Marion Bae, FISM News
Around 6:30 PM Sunday evening the familiar sounds of screeching tires and revving engines came from down the road. I went out on my balcony and joined a neighbor who was also looking on at the chaos unfolding at our intersection.
Crowds of pedestrians formed to watch, leaving their cars parked in the road. Those who wished to avoid the situation made u-turns and had to find alternative routes to their destinations. Smoke and the smell of burning rubber filled the air for over 15 minutes before the crowd finally dispersed.
This was the second Sunday in a row that street racers had blocked off an intersection next to what I had hoped would be a quiet, suburban apartment when I moved in four months ago.
What I was witnessing was a form of street racing known as a “street takeover,” in which an intersection is taken over by vehicles performing tricks such as burnouts or doughnuts.
Street racing and takeovers in Los Angeles and the surrounding areas has become increasingly popular after the pandemic lockdowns. The LA Times reported that street racing incidents had risen 27% in 2021, which correlates with the rise in overall crime in LA last year, including an approximate 12% increase in homicide.
The LAPD announced on Twitter in August that over 1,900 citations had been written, 433 vehicles impounded, and 437 arrests related to street racing and takeovers.
In 2021, there’s been over 2,000 traffic stops, nearly 1,900 citations written, 433 vehicles impounded, and 437 people arrested in connection with illegal street racing & takeovers. LAPD’s Street Racing Taskforce is committed to disrupting and abating this deadly activity. pic.twitter.com/PoxJqUnj8o
— LAPD HQ (@LAPDHQ) August 2, 2021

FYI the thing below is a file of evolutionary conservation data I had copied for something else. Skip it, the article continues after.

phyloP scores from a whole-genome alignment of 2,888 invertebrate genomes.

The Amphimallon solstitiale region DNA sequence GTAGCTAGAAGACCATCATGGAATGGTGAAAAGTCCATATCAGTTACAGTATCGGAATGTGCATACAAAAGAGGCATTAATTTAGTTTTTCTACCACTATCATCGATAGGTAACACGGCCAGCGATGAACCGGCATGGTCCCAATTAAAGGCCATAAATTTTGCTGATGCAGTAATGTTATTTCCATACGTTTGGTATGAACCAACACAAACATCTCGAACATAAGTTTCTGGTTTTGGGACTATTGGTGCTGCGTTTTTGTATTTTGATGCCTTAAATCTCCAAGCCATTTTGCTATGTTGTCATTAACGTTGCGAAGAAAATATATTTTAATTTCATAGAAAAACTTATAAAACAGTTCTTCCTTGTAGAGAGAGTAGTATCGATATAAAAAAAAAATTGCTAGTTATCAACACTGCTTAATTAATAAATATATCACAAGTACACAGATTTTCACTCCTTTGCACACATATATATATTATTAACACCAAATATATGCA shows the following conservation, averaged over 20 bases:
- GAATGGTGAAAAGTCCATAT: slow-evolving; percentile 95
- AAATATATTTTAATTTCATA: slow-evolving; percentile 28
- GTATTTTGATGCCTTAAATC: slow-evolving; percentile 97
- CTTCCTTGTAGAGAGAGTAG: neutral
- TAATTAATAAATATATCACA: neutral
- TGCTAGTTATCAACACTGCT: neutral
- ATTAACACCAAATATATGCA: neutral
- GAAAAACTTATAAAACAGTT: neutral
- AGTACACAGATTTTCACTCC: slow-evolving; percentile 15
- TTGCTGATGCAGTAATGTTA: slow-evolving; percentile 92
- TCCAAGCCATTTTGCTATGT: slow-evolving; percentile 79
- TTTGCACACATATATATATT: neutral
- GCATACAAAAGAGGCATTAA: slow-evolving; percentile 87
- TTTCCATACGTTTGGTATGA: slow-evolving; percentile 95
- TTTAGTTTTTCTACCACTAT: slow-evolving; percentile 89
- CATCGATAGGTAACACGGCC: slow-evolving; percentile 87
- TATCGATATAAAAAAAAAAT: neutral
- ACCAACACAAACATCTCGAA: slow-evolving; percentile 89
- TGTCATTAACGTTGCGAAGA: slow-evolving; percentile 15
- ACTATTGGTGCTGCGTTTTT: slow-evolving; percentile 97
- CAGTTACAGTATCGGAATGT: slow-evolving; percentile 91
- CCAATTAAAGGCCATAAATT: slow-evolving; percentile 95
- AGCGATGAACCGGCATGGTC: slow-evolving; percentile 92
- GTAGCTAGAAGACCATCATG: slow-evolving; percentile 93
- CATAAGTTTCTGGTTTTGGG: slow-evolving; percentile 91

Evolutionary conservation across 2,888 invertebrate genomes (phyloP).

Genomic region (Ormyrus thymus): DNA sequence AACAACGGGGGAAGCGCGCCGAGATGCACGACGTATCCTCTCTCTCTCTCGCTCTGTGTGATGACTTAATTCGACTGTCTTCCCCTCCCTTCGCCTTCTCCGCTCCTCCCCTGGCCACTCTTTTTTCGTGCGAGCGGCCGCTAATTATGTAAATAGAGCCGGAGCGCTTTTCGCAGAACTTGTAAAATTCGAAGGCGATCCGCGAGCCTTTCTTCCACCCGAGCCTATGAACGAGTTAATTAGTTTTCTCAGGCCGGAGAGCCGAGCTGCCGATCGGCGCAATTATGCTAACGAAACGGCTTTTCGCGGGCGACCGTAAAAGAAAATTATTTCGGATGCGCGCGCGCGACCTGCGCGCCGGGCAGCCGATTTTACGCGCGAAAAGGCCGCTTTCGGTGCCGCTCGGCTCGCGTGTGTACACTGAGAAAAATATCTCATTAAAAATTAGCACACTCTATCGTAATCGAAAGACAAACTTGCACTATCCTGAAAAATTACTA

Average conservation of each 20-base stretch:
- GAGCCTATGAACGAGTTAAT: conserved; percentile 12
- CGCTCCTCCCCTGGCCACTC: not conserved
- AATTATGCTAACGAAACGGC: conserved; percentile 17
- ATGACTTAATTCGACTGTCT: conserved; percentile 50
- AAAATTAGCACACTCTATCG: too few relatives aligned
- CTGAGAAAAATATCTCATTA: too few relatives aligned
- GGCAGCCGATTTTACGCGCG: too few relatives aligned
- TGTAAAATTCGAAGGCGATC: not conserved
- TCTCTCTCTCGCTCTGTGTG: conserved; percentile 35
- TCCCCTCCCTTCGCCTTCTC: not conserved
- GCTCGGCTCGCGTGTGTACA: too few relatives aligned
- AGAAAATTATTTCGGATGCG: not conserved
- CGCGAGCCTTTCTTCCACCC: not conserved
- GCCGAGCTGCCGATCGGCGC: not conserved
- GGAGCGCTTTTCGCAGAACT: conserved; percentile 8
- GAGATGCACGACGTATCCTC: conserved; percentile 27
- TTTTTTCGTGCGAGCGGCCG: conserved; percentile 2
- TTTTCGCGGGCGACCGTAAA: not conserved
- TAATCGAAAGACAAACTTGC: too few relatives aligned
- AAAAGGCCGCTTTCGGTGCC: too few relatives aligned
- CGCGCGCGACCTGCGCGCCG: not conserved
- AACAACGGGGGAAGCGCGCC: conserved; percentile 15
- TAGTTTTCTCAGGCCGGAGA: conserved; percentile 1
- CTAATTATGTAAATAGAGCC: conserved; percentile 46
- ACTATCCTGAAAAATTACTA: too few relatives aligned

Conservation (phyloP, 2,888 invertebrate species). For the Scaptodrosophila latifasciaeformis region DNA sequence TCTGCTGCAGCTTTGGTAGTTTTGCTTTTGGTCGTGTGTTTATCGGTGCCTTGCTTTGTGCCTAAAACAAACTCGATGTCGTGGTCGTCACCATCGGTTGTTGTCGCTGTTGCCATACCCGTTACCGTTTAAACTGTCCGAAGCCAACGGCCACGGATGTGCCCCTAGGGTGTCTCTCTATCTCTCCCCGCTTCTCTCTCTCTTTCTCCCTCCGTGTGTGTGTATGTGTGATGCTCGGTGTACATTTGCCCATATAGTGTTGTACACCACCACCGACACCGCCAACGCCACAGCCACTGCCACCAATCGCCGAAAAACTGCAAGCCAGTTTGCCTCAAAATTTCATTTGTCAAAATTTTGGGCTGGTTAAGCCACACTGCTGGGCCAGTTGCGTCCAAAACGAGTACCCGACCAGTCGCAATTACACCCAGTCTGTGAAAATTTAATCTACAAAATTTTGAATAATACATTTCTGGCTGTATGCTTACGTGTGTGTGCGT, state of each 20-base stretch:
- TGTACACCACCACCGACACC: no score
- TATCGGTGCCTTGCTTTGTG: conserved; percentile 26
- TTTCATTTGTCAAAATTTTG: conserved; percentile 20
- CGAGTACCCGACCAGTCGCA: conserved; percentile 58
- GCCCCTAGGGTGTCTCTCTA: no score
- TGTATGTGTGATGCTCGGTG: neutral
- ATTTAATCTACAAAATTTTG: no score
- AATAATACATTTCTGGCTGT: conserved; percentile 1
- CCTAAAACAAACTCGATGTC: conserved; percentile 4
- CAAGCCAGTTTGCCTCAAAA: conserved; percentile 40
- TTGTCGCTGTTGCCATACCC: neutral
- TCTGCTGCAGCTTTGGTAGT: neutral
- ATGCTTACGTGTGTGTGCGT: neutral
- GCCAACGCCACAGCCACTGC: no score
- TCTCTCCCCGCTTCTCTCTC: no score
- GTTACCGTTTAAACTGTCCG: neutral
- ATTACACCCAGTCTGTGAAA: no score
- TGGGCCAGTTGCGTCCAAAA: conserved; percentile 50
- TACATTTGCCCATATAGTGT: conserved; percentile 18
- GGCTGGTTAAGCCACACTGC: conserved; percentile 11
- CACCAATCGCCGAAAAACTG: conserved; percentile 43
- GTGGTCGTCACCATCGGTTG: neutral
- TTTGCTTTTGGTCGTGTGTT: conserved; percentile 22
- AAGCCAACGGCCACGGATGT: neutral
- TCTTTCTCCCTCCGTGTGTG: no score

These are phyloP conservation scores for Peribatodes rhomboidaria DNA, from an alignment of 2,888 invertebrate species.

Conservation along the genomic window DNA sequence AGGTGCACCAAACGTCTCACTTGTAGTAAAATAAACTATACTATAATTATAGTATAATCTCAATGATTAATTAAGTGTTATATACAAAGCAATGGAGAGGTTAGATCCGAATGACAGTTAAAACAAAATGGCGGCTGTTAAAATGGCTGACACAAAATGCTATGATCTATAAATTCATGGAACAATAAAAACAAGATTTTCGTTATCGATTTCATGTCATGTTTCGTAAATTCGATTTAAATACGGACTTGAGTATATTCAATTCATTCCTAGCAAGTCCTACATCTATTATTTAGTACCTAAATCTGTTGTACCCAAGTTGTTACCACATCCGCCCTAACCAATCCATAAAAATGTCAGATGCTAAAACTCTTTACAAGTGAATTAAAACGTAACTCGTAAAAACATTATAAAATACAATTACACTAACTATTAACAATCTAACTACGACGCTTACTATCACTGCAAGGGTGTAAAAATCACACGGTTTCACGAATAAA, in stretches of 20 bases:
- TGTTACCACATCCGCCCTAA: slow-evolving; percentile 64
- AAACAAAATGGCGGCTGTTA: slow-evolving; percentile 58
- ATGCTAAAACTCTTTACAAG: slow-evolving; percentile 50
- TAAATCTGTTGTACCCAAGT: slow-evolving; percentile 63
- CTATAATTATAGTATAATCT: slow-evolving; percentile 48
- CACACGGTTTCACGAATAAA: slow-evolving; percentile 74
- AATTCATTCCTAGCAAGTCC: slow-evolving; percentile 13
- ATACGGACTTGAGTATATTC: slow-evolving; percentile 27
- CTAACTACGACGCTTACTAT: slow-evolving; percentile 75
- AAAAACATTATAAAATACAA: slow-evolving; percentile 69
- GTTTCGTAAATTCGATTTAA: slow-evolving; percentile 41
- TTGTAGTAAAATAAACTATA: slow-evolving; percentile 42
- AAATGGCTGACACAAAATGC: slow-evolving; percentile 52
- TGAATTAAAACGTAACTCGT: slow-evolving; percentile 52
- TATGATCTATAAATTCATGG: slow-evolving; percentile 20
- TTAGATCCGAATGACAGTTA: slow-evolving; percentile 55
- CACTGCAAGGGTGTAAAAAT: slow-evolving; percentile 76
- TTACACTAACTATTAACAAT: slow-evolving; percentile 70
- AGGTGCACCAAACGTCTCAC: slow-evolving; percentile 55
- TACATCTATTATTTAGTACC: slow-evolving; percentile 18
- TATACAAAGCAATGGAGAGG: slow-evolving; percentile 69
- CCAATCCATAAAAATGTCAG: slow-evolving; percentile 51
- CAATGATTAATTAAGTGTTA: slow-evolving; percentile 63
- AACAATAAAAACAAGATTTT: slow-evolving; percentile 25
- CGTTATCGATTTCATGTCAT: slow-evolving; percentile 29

LA City Council Member Bob Blumenfield addressed this issue in January, promising $100,000 to fund police in their efforts to stop street racing in the West Valley, though LAPD Captain Andrew Neiman of the Valley Traffic Division says this won’t be enough.
“I have constituents who are often woken up in the middle of the night by a half dozen cars going three times the speed limit, screeching around turns in what were recently quiet neighborhoods. This isn’t just a quality-of-life issue. People are dying, and this is beyond unacceptable,” Blumenfield said. “We’ve seen reckless driving spike all across the city, and I’m not going to wait until someone else gets hurt or worse to do something in my district.”
Blumenfield’s statement on not waiting until someone gets hurt rings true, considering that many innocent people died in the last year due to speed racing.
In August, three people died and two were severely injured in a fiery car crash in Burbank. Two teenagers were arrested in the incident, suspected to have been racing when they collided with an innocent 3rd party.
In December a USC student was killed in a crosswalk by what police suspect was a speed racer.
Increased police funding to fight this crime is a start, but Neiman says that stricter legislation and punishment is needed to truly curb the trend.
“Illegal street racing and takeovers are at an all-time high in our city. In my 35-plus years with LAPD, I have never seen this level of blatant disregard for the safety of our fellow commuters,” Neiman said. “Sadly, current laws do not provide sufficient penalties to deter this lawlessness. Currently the most serious penalty is the impoundment of the violator’s car for 30-days, but that rarely occurs. The additional funding for enforcement will certainly help make a difference, but our community will need to lobby for stronger legislation.”
Strong legislation would need to be met with strong enforcement, but LA’s Democratic District Attorney George Gascon has come under fire increasingly in recent days due to his soft-on-crime policies. He is currently undergoing a second recall effort by his constituents.
For the time being, it seems like the streets of LA County will continue to be plagued by street racing, alongside other criminal activity, until stronger legislation and harsher sentences are put in place.